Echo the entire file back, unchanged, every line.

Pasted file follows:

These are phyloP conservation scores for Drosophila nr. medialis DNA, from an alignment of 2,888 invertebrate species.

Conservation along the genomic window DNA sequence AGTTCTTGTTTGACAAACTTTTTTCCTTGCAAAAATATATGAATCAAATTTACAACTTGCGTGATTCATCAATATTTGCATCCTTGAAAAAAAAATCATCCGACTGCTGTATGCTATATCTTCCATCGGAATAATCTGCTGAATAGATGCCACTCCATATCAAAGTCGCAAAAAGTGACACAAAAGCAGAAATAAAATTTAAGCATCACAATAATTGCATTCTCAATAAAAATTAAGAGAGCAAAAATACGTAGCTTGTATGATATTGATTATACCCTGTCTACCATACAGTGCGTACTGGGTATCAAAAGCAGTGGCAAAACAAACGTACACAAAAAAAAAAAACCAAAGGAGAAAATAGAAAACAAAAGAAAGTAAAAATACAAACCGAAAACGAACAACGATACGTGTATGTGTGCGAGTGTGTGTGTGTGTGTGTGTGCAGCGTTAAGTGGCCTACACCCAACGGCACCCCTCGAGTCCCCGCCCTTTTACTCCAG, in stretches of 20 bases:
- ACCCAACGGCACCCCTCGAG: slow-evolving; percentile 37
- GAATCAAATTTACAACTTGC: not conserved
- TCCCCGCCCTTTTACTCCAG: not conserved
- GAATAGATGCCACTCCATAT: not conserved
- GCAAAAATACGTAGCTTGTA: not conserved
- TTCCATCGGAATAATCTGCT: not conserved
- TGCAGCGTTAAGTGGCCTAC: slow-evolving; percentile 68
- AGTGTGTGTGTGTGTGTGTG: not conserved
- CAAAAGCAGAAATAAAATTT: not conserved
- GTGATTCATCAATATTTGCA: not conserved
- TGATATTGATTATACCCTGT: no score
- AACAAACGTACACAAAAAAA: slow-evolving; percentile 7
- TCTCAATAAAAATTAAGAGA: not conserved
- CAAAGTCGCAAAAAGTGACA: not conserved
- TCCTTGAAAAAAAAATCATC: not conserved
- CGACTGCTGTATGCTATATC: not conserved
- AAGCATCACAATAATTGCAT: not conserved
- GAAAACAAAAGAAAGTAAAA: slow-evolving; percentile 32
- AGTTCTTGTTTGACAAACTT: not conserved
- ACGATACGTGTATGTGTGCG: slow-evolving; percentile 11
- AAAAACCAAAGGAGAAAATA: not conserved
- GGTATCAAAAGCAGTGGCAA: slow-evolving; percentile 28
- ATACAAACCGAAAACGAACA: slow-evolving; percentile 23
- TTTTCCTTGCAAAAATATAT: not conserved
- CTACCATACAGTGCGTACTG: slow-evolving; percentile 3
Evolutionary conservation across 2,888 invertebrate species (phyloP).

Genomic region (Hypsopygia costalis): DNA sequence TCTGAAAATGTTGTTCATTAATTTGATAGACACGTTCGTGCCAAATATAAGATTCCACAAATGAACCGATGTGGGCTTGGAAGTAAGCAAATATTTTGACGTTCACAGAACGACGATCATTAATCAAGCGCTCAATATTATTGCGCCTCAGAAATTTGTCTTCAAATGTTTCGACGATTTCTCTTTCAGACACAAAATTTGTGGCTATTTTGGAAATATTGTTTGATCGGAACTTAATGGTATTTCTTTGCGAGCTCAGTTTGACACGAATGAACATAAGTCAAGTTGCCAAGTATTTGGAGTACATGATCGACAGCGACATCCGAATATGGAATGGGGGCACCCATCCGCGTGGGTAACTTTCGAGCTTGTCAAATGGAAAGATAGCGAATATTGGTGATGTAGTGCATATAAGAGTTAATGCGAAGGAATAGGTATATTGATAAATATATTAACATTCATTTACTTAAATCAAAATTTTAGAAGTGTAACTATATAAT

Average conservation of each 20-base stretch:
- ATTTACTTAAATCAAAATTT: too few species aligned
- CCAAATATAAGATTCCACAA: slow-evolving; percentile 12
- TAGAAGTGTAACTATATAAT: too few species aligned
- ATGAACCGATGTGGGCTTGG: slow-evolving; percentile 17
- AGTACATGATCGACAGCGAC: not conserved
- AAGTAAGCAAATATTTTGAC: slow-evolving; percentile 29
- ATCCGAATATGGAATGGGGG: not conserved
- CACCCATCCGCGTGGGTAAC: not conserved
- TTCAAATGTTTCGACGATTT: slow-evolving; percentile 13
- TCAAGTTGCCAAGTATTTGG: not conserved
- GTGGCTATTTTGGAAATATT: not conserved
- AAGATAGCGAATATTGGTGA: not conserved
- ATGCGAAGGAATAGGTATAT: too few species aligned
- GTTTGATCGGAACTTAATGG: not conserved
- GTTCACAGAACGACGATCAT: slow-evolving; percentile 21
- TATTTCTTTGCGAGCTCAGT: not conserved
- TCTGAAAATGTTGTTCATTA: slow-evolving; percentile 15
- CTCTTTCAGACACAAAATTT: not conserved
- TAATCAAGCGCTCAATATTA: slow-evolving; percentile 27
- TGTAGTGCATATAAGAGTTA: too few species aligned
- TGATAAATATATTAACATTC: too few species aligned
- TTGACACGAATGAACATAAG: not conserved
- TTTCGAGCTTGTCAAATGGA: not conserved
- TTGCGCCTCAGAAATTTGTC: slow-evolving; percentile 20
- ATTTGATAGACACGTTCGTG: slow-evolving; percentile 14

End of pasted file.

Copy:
These are phyloP conservation scores for Drosophila nr. medialis DNA, from an alignment of 2,888 invertebrate species.

Conservation along the genomic window DNA sequence AGTTCTTGTTTGACAAACTTTTTTCCTTGCAAAAATATATGAATCAAATTTACAACTTGCGTGATTCATCAATATTTGCATCCTTGAAAAAAAAATCATCCGACTGCTGTATGCTATATCTTCCATCGGAATAATCTGCTGAATAGATGCCACTCCATATCAAAGTCGCAAAAAGTGACACAAAAGCAGAAATAAAATTTAAGCATCACAATAATTGCATTCTCAATAAAAATTAAGAGAGCAAAAATACGTAGCTTGTATGATATTGATTATACCCTGTCTACCATACAGTGCGTACTGGGTATCAAAAGCAGTGGCAAAACAAACGTACACAAAAAAAAAAAACCAAAGGAGAAAATAGAAAACAAAAGAAAGTAAAAATACAAACCGAAAACGAACAACGATACGTGTATGTGTGCGAGTGTGTGTGTGTGTGTGTGTGCAGCGTTAAGTGGCCTACACCCAACGGCACCCCTCGAGTCCCCGCCCTTTTACTCCAG, in stretches of 20 bases:
- ACCCAACGGCACCCCTCGAG: slow-evolving; percentile 37
- GAATCAAATTTACAACTTGC: not conserved
- TCCCCGCCCTTTTACTCCAG: not conserved
- GAATAGATGCCACTCCATAT: not conserved
- GCAAAAATACGTAGCTTGTA: not conserved
- TTCCATCGGAATAATCTGCT: not conserved
- TGCAGCGTTAAGTGGCCTAC: slow-evolving; percentile 68
- AGTGTGTGTGTGTGTGTGTG: not conserved
- CAAAAGCAGAAATAAAATTT: not conserved
- GTGATTCATCAATATTTGCA: not conserved
- TGATATTGATTATACCCTGT: no score
- AACAAACGTACACAAAAAAA: slow-evolving; percentile 7
- TCTCAATAAAAATTAAGAGA: not conserved
- CAAAGTCGCAAAAAGTGACA: not conserved
- TCCTTGAAAAAAAAATCATC: not conserved
- CGACTGCTGTATGCTATATC: not conserved
- AAGCATCACAATAATTGCAT: not conserved
- GAAAACAAAAGAAAGTAAAA: slow-evolving; percentile 32
- AGTTCTTGTTTGACAAACTT: not conserved
- ACGATACGTGTATGTGTGCG: slow-evolving; percentile 11
- AAAAACCAAAGGAGAAAATA: not conserved
- GGTATCAAAAGCAGTGGCAA: slow-evolving; percentile 28
- ATACAAACCGAAAACGAACA: slow-evolving; percentile 23
- TTTTCCTTGCAAAAATATAT: not conserved
- CTACCATACAGTGCGTACTG: slow-evolving; percentile 3
Evolutionary conservation across 2,888 invertebrate species (phyloP).

Genomic region (Hypsopygia costalis): DNA sequence TCTGAAAATGTTGTTCATTAATTTGATAGACACGTTCGTGCCAAATATAAGATTCCACAAATGAACCGATGTGGGCTTGGAAGTAAGCAAATATTTTGACGTTCACAGAACGACGATCATTAATCAAGCGCTCAATATTATTGCGCCTCAGAAATTTGTCTTCAAATGTTTCGACGATTTCTCTTTCAGACACAAAATTTGTGGCTATTTTGGAAATATTGTTTGATCGGAACTTAATGGTATTTCTTTGCGAGCTCAGTTTGACACGAATGAACATAAGTCAAGTTGCCAAGTATTTGGAGTACATGATCGACAGCGACATCCGAATATGGAATGGGGGCACCCATCCGCGTGGGTAACTTTCGAGCTTGTCAAATGGAAAGATAGCGAATATTGGTGATGTAGTGCATATAAGAGTTAATGCGAAGGAATAGGTATATTGATAAATATATTAACATTCATTTACTTAAATCAAAATTTTAGAAGTGTAACTATATAAT

Average conservation of each 20-base stretch:
- ATTTACTTAAATCAAAATTT: too few species aligned
- CCAAATATAAGATTCCACAA: slow-evolving; percentile 12
- TAGAAGTGTAACTATATAAT: too few species aligned
- ATGAACCGATGTGGGCTTGG: slow-evolving; percentile 17
- AGTACATGATCGACAGCGAC: not conserved
- AAGTAAGCAAATATTTTGAC: slow-evolving; percentile 29
- ATCCGAATATGGAATGGGGG: not conserved
- CACCCATCCGCGTGGGTAAC: not conserved
- TTCAAATGTTTCGACGATTT: slow-evolving; percentile 13
- TCAAGTTGCCAAGTATTTGG: not conserved
- GTGGCTATTTTGGAAATATT: not conserved
- AAGATAGCGAATATTGGTGA: not conserved
- ATGCGAAGGAATAGGTATAT: too few species aligned
- GTTTGATCGGAACTTAATGG: not conserved
- GTTCACAGAACGACGATCAT: slow-evolving; percentile 21
- TATTTCTTTGCGAGCTCAGT: not conserved
- TCTGAAAATGTTGTTCATTA: slow-evolving; percentile 15
- CTCTTTCAGACACAAAATTT: not conserved
- TAATCAAGCGCTCAATATTA: slow-evolving; percentile 27
- TGTAGTGCATATAAGAGTTA: too few species aligned
- TGATAAATATATTAACATTC: too few species aligned
- TTGACACGAATGAACATAAG: not conserved
- TTTCGAGCTTGTCAAATGGA: not conserved
- TTGCGCCTCAGAAATTTGTC: slow-evolving; percentile 20
- ATTTGATAGACACGTTCGTG: slow-evolving; percentile 14